Cybersecurity Services




As a Chief Information Security Officer, your goal is to protect your company from cyber threats. You know that cybersecurity incidents are a matter of “when,” not “if,” and you are doing everything in your power to ensure the organisation is prepared if it faces cyber events. In 2021 the average cost of a data breach was $4.24 million. Ransomware attacks create an average of 23 days of downtime and involve data theft in addition to encryption, which can cost even more in fines and compensations.
As a Chief Executive Officer, you realise that business success depends on trust and stability. A cyberattack can destroy both, undermining investor confidence and threatening shareholder value. Operational disruption can undermine your bottom line, and reputational damage can throw a lasting shade over your brand.
As a Chief Technology Officer, you know that a hacked system can bring your projects to a halt. You want to prevent data leaks and secure the use of your own developments. You want to confidently implement new technologies and experiment without fear and without compromising security.
You also know that your company’s cybersecurity posture must be as efficient as possible. You want to achieve your cybersecurity goals in an effective, efficient, and sustainable way.

Cybersecurity benefits

From our experience, there are 5 key principles that help us focus on being proactive when it comes to cybersecurity. We follow these principles in our work and encourage our clients to do the same:

1. Zero Trust:

Treat every request as potentially suspicious. Continuous verification ensures that only authorised users and devices gain access.

2. Threat Monitoring:

Continuously scan your systems for vulnerabilities, monitor suspicious activity, and stay updated.

3. Cyber Education:

Train your employees to recognize phishing attempts, practice safe password hygiene, and understand the importance of cybersecurity.

4. Appropriate Tools:

Have the right cybersecurity software to detect, analyze, and respond to threats.

5. Holistic Approach:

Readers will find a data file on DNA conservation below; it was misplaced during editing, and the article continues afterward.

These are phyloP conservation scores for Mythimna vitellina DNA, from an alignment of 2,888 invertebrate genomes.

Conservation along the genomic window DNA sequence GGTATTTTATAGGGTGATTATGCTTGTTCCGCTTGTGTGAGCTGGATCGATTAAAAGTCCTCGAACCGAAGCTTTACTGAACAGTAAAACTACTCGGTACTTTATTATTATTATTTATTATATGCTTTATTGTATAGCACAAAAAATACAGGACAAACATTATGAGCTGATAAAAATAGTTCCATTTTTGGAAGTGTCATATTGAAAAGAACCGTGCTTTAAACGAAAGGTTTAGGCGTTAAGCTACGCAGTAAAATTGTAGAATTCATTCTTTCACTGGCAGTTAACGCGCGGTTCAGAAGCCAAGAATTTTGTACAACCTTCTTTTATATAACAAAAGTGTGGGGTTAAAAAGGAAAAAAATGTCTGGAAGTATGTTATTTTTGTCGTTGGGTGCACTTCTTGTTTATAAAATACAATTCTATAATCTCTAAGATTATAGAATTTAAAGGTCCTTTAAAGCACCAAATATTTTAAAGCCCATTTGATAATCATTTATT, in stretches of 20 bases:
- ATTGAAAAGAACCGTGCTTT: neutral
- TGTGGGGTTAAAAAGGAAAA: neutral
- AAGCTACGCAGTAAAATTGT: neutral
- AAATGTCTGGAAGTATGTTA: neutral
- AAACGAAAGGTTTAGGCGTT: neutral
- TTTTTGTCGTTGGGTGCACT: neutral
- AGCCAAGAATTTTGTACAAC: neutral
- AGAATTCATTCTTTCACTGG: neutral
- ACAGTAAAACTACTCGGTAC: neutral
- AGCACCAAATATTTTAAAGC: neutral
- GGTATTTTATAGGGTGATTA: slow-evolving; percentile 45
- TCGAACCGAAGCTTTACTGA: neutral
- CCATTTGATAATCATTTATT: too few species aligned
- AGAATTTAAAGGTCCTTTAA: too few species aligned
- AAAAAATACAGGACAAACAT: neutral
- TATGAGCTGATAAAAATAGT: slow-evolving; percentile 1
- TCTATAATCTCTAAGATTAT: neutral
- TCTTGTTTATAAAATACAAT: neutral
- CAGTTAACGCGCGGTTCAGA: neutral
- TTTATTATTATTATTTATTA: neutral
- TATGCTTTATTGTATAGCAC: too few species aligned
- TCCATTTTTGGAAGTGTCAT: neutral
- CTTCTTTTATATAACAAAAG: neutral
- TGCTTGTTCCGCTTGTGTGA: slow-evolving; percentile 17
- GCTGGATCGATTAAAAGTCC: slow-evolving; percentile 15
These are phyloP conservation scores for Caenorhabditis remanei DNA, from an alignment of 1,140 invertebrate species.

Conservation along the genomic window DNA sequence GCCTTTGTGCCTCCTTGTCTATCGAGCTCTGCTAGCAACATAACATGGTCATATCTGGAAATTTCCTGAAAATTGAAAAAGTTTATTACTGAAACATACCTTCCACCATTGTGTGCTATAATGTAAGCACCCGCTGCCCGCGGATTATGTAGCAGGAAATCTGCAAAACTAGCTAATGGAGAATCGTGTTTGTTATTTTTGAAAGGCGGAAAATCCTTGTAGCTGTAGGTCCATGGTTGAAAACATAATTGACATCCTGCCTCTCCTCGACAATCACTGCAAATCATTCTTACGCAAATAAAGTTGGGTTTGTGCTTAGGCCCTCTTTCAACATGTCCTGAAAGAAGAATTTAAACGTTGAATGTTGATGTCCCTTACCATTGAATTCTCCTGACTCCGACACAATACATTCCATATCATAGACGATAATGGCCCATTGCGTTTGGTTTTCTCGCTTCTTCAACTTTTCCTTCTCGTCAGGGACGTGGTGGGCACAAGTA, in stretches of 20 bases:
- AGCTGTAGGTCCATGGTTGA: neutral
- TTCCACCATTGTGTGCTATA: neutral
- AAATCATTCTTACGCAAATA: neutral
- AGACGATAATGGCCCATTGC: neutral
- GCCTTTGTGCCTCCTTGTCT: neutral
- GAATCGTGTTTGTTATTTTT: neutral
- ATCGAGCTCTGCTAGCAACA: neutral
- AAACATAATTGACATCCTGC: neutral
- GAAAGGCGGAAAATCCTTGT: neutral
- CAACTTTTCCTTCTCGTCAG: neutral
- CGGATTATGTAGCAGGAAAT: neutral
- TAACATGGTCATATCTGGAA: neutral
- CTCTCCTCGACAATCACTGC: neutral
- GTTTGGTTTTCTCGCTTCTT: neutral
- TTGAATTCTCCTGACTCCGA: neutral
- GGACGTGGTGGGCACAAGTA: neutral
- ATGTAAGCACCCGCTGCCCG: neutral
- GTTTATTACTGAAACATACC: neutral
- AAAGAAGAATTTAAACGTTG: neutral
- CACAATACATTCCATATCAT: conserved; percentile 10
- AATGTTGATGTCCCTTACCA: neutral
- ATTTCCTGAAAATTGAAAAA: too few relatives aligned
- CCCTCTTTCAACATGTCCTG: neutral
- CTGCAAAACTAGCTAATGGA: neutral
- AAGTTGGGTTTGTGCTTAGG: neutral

Integrate cybersecurity into every aspect of your business, from IT infrastructure to employee training to incident response plans.

Your company can reduce the amount of time and resources spent responding to security incidents, automate security tasks to free up employee time for more strategic tasks. Among other cybersecurity strategy benefits, your company gets:

Improved customer satisfaction:

By protecting your customer data, you reduce the risk of data breaches and identity theft. It helps maintain customer satisfaction and loyalty.

Increased productivity:

By reducing downtime and disruptions caused by cybersecurity incidents, you increase the productivity of your operations.

Reduced costs:

By preventing cybersecurity incidents, you reduce the cost of repairs, fines, and legal fees.

Enhanced brand reputation:

By demonstrating a commitment to cybersecurity, you enhance your brand reputation and attract new customers.


Malware and ransomware are two of the most common and costly cyber threats. Malware is any software designed to harm a computer system, while ransomware is a type of malware that encrypts a victim's data and demands a ransom payment in exchange for decryption. Less commonly known but no less harmful are:
    High-Momentum Threats:
    Customer account takeover, cloud risks, API abuse, and targeted attacks on cyber-physical systems are all high-momentum threats that are becoming increasingly common. When you are informed about these risks and their consequences, you can take measures to mitigate them.

    For preventive measures you can implement multi-factor authentication (MFA) for all customer accounts, educate customers about phishing and other social engineering tactics and monitor for suspicious activity and unusual login attempts.

    In terms of reactive measures you can freeze compromised accounts immediately and reset credentials, communicate the incident to affected customers, offer support and then investigate the attack and identify the source to prevent future occurrences.
    Uncertain Threats:
    Uncertain threats are those that are not well understood or that have a low probability of occurrence. It is important to classify uncertain threats in order to prioritize them appropriately:
    • Nascent threats are those that are associated with new technologies or methodologies. These threats can be difficult to assess, but it is important to consider them if they are relevant to the organization's operations.
    • Hyped threats are those that have been the subject of a lot of media attention, but which may not actually pose a significant risk.
    • Emerging threats are new threats that are emerging or evolving. These threats can be difficult to track.
    • Latent threats are those that are not considered to be a significant risk by most organizations. However, these threats can be exploited by attackers if there are no or weak countermeasures in place.

Computools Offer

We offer a wide range of cybersecurity services to help your business, protect your assets and data. Our services include:

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